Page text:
An IDF officer opened fire on a Palestinian taxi, killing a 15-year-old boy, and wounding five others. The driver, who was shot in the head, returned from the hospital to discover his work and entry permits had been revoked. By John Brown* On Tuesday, June 21 at 1:30 a.m., an officer from the IDF's Kfir Brigade who was driving on Route 443 in the West Bank stood over a bridge adjacent the road and fired a number of bursts at a taxi that passed below. This took place after Palestinians had reportedly thrown stones in the area. The gunfire killed…

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  • After FIFA complaint, Israel lets Gaza soccer players travel to championship game in Hebron

    The Palestine Cup final, which was originally scheduled to take place Saturday, was delayed due to an Israeli-imposed travel ban on 11 players from Gaza. Petition to boot Israeli settlement teams collects 150,000 signatures. By Yoni Mendel Seventy-two hours after Israel refused to allow 11 Palestinian soccer players travel from Gaza to the West Bank to participate in the Palestine Cup, Israeli authorities reversed a travel ban on six of the players on Monday. The approval, which followed a Palestinian complaint to FIFA, international soccer’s governing body, paves the way for the final game to go forward on Tuesday. [tmwinpost] The game…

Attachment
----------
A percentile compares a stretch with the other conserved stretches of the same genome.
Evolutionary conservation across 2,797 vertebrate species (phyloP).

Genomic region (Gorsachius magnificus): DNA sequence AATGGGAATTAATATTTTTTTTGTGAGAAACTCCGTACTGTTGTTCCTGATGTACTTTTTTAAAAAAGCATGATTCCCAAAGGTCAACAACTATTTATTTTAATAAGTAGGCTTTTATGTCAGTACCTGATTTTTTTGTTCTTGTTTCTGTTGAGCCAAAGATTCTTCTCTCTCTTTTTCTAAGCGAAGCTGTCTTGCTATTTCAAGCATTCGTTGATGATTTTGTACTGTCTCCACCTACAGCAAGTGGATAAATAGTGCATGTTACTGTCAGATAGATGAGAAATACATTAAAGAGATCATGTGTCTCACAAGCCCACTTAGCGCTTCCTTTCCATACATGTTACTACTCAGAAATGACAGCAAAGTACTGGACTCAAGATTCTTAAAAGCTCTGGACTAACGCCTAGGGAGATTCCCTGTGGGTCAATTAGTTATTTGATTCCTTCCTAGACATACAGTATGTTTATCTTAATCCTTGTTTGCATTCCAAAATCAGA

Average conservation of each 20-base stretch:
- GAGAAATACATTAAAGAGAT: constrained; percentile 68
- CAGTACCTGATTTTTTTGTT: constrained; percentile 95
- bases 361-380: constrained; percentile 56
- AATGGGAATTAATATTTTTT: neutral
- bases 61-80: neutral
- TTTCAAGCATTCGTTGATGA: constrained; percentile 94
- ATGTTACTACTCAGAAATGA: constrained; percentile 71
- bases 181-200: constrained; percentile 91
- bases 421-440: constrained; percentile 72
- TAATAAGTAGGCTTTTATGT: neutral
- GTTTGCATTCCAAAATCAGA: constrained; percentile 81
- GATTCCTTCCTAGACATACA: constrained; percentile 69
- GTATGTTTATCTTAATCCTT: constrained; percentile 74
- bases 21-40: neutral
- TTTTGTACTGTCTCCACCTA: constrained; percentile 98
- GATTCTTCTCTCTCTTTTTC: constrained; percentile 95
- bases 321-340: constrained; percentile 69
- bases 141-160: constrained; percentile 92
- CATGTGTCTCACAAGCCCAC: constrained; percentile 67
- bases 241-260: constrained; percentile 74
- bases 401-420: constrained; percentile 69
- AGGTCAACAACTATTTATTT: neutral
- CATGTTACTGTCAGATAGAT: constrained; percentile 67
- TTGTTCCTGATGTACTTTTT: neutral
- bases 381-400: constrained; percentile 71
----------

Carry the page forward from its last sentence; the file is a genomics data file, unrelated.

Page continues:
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  • Israel's government wants Facebook to do its dirty work

    Public Security Minister Gilad Erdan wants Facebook to help run his police state, the army punishes an entire village for the actions of one person, and the interior minister thinks revoking citizenship is the solution to violence. Three comments on collective punishment. By Noam Rotem 1. Facebook at the Shin Bet's disposal In an interview with Channel 2's Meet the Press, Public Security Minister Gilad Erdan said that the blood of victims of Palestinian violence "is on Facebook's hands." That's it. We found the newest culprit responsible for the security situation in Israel and Palestine. Forget the fact that over…

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  • A law banning torture in Israel? Don’t hold your breath